We saw a mix of meaty pieces on company strategies and outlooks, as well as breaking news on funding for Boston’s life sciences companies.
—Ryan took a look at Cambridge, MA-based drug developer Molecular Insight Pharmaceuticals (and neighbor to Xconomy) as it navigates Chapter 11 bankruptcy protection, which it filed for in December. The firm, which has four oncology products and one cardiac imaging drug at various stages of human clinical development, has accrued debts of nearly $200 million largely related to bonds it issued in 2007.
—Pervasis Therapeutics, a Cambridge-based developer of cellular therapeutics, got the regulatory nod roughly a year ago to kick off an important clinical trial for its lead candidate for improving improving blood vessel access in hemodialysis patients, but hasn’t taken action yet, Ryan wrote. It’s looking for a partner to help finance the Phase III clinical trial, and the CEO is hopeful regarding discussions Pervasis has had with potential partners for financing.
—Genzyme budged enough to let French drug company Sanofi-Aventis take a look at its books and conduct due diligence, as part of Sanofi’s pursuit to take Cambridge-based Genzyme. Various media reports this week noted that the deal could happen in the next week or so, and that Sanofi is willing to significantly raise its $18.5 billion ($69 per share) offer to buy Genzyme (NASDAQ: GENZ).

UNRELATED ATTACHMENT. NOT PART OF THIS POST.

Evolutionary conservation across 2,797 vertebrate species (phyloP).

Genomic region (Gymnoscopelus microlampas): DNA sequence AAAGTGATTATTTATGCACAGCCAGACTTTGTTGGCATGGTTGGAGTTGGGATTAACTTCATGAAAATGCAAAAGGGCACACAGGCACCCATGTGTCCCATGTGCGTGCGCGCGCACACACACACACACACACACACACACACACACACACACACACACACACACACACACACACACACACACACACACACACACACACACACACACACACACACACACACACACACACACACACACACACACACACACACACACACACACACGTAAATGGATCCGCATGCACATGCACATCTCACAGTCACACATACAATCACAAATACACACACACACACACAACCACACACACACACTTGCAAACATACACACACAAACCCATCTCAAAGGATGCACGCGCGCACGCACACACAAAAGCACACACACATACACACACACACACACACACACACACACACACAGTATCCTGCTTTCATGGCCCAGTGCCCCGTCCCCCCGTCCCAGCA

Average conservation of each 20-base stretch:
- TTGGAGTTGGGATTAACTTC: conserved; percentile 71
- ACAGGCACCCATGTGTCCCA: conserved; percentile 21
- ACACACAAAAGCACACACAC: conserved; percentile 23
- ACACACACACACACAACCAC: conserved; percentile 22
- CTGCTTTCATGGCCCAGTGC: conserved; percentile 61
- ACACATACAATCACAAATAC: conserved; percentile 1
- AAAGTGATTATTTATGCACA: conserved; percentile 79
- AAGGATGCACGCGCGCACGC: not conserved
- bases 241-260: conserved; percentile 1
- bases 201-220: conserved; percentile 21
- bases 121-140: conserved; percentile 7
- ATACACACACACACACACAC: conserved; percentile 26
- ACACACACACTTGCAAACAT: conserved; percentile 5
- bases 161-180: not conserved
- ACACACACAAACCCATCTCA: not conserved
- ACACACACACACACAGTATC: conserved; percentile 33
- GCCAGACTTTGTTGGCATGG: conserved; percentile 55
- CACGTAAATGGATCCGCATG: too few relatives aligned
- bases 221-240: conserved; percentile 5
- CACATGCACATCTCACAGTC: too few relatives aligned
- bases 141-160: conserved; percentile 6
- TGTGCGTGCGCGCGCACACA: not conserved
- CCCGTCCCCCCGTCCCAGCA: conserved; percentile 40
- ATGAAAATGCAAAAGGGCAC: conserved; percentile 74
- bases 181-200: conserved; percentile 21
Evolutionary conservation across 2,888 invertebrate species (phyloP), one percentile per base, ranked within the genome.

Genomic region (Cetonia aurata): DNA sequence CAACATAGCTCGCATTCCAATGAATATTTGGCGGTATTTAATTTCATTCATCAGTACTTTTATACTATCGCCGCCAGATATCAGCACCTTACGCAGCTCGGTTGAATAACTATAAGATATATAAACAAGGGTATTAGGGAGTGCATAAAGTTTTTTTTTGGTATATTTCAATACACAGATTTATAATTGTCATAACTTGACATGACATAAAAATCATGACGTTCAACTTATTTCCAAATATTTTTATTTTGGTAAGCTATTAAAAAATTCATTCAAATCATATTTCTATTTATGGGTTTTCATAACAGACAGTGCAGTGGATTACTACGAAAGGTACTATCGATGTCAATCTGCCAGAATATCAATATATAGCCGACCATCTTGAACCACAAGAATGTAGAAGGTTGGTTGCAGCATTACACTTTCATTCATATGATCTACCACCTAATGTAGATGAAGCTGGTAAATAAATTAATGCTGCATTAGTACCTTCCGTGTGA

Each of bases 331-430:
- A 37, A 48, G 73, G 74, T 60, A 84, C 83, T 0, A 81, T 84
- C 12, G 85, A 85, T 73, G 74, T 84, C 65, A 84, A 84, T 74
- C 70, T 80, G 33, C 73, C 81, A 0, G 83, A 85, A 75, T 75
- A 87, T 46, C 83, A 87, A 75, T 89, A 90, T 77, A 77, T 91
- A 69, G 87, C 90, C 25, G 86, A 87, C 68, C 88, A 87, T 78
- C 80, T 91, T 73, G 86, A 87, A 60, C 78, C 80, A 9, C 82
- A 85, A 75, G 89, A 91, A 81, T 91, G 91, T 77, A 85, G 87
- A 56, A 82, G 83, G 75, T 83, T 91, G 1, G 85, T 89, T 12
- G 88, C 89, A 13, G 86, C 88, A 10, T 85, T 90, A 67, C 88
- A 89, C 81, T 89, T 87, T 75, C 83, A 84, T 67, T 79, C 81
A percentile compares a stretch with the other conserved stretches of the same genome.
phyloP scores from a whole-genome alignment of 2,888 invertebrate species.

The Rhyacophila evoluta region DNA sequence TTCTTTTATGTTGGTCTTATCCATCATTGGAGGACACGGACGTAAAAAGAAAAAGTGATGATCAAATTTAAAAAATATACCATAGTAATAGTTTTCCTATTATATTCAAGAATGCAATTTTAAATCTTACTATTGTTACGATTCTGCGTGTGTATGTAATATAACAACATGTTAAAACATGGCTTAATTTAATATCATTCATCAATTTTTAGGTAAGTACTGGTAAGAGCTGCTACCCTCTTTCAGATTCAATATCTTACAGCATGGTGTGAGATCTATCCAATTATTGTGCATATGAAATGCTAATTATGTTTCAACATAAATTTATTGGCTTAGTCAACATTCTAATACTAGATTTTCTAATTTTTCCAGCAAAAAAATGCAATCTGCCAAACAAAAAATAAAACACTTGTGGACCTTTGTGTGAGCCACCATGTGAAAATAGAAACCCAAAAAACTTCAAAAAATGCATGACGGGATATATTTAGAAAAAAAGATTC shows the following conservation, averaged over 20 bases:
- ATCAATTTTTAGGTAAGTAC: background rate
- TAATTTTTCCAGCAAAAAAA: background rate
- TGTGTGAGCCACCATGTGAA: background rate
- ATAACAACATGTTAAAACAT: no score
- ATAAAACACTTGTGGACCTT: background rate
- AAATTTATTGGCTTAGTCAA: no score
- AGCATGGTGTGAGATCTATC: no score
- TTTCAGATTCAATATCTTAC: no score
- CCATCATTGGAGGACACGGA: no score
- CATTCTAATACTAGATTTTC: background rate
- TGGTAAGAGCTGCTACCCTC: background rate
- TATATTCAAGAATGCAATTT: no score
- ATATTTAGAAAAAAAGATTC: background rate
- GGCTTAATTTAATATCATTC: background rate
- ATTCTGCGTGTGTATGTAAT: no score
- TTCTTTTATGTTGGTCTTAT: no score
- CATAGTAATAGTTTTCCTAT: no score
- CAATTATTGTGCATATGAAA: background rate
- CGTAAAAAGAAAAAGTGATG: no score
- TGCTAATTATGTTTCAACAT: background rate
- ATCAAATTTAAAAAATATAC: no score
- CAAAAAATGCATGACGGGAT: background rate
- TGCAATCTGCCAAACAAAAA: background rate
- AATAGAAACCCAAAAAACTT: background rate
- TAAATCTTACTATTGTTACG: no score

—Cambridge-based vaccine developer Genocea Biosciences promoted its chief business officer Chip Clark to the role of CEO. Previous Genocea CEO Staph Bakali left his position in September.
—BG Medicine, a Waltham, MA-based diagnostics firm, revealed that it was aiming to price a 4.75-million-share initial public offering at $7 per share, after withdrawing a proposal for an IPO in December that was looking to price between $13 and $15 per share. The firm had previously withdrawn a proposal for an initial public offering in 2008 as well.
—Vertex Pharmaceuticals (NASDAQ: VRTX) of Cambridge is nudging the U.S. Centers for Disease Control to recommend routine screenings of hepatitis C. If the CDC follows through, the policy could … Next Page »